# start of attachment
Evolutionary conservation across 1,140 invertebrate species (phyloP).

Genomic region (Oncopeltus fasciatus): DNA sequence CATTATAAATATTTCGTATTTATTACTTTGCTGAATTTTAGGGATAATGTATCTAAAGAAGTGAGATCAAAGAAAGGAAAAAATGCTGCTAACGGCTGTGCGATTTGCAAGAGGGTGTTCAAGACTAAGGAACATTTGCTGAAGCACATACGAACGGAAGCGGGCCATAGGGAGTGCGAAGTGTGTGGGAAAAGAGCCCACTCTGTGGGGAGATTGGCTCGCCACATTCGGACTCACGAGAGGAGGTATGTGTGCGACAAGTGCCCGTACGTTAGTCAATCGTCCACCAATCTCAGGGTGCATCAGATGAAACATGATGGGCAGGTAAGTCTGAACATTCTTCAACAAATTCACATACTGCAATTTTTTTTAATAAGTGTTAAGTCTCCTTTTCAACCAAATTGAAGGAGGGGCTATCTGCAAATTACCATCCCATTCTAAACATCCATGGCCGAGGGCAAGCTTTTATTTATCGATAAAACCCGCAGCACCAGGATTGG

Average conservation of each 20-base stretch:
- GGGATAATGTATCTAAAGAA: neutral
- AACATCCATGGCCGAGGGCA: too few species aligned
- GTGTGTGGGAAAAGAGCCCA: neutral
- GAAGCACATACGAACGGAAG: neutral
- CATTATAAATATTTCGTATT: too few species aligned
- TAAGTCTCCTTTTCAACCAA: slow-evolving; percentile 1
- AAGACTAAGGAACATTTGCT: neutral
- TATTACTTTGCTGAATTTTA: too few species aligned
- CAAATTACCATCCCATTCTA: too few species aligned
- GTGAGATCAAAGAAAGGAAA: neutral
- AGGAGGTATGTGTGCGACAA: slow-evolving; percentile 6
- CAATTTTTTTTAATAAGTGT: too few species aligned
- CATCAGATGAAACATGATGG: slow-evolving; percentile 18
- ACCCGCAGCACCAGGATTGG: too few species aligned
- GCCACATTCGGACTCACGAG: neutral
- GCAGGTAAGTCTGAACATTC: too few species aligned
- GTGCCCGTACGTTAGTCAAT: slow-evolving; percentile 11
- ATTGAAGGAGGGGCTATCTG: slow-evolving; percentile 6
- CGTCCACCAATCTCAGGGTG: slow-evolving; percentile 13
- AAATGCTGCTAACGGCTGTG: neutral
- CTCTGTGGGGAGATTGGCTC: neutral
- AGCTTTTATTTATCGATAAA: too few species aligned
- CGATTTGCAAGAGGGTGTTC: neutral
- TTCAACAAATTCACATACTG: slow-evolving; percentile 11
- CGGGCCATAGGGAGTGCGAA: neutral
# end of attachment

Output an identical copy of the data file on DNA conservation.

Evolutionary conservation across 1,140 invertebrate species (phyloP).

Genomic region (Oncopeltus fasciatus): DNA sequence CATTATAAATATTTCGTATTTATTACTTTGCTGAATTTTAGGGATAATGTATCTAAAGAAGTGAGATCAAAGAAAGGAAAAAATGCTGCTAACGGCTGTGCGATTTGCAAGAGGGTGTTCAAGACTAAGGAACATTTGCTGAAGCACATACGAACGGAAGCGGGCCATAGGGAGTGCGAAGTGTGTGGGAAAAGAGCCCACTCTGTGGGGAGATTGGCTCGCCACATTCGGACTCACGAGAGGAGGTATGTGTGCGACAAGTGCCCGTACGTTAGTCAATCGTCCACCAATCTCAGGGTGCATCAGATGAAACATGATGGGCAGGTAAGTCTGAACATTCTTCAACAAATTCACATACTGCAATTTTTTTTAATAAGTGTTAAGTCTCCTTTTCAACCAAATTGAAGGAGGGGCTATCTGCAAATTACCATCCCATTCTAAACATCCATGGCCGAGGGCAAGCTTTTATTTATCGATAAAACCCGCAGCACCAGGATTGG

Average conservation of each 20-base stretch:
- GGGATAATGTATCTAAAGAA: neutral
- AACATCCATGGCCGAGGGCA: too few species aligned
- GTGTGTGGGAAAAGAGCCCA: neutral
- GAAGCACATACGAACGGAAG: neutral
- CATTATAAATATTTCGTATT: too few species aligned
- TAAGTCTCCTTTTCAACCAA: slow-evolving; percentile 1
- AAGACTAAGGAACATTTGCT: neutral
- TATTACTTTGCTGAATTTTA: too few species aligned
- CAAATTACCATCCCATTCTA: too few species aligned
- GTGAGATCAAAGAAAGGAAA: neutral
- AGGAGGTATGTGTGCGACAA: slow-evolving; percentile 6
- CAATTTTTTTTAATAAGTGT: too few species aligned
- CATCAGATGAAACATGATGG: slow-evolving; percentile 18
- ACCCGCAGCACCAGGATTGG: too few species aligned
- GCCACATTCGGACTCACGAG: neutral
- GCAGGTAAGTCTGAACATTC: too few species aligned
- GTGCCCGTACGTTAGTCAAT: slow-evolving; percentile 11
- ATTGAAGGAGGGGCTATCTG: slow-evolving; percentile 6
- CGTCCACCAATCTCAGGGTG: slow-evolving; percentile 13
- AAATGCTGCTAACGGCTGTG: neutral
- CTCTGTGGGGAGATTGGCTC: neutral
- AGCTTTTATTTATCGATAAA: too few species aligned
- CGATTTGCAAGAGGGTGTTC: neutral
- TTCAACAAATTCACATACTG: slow-evolving; percentile 11
- CGGGCCATAGGGAGTGCGAA: neutral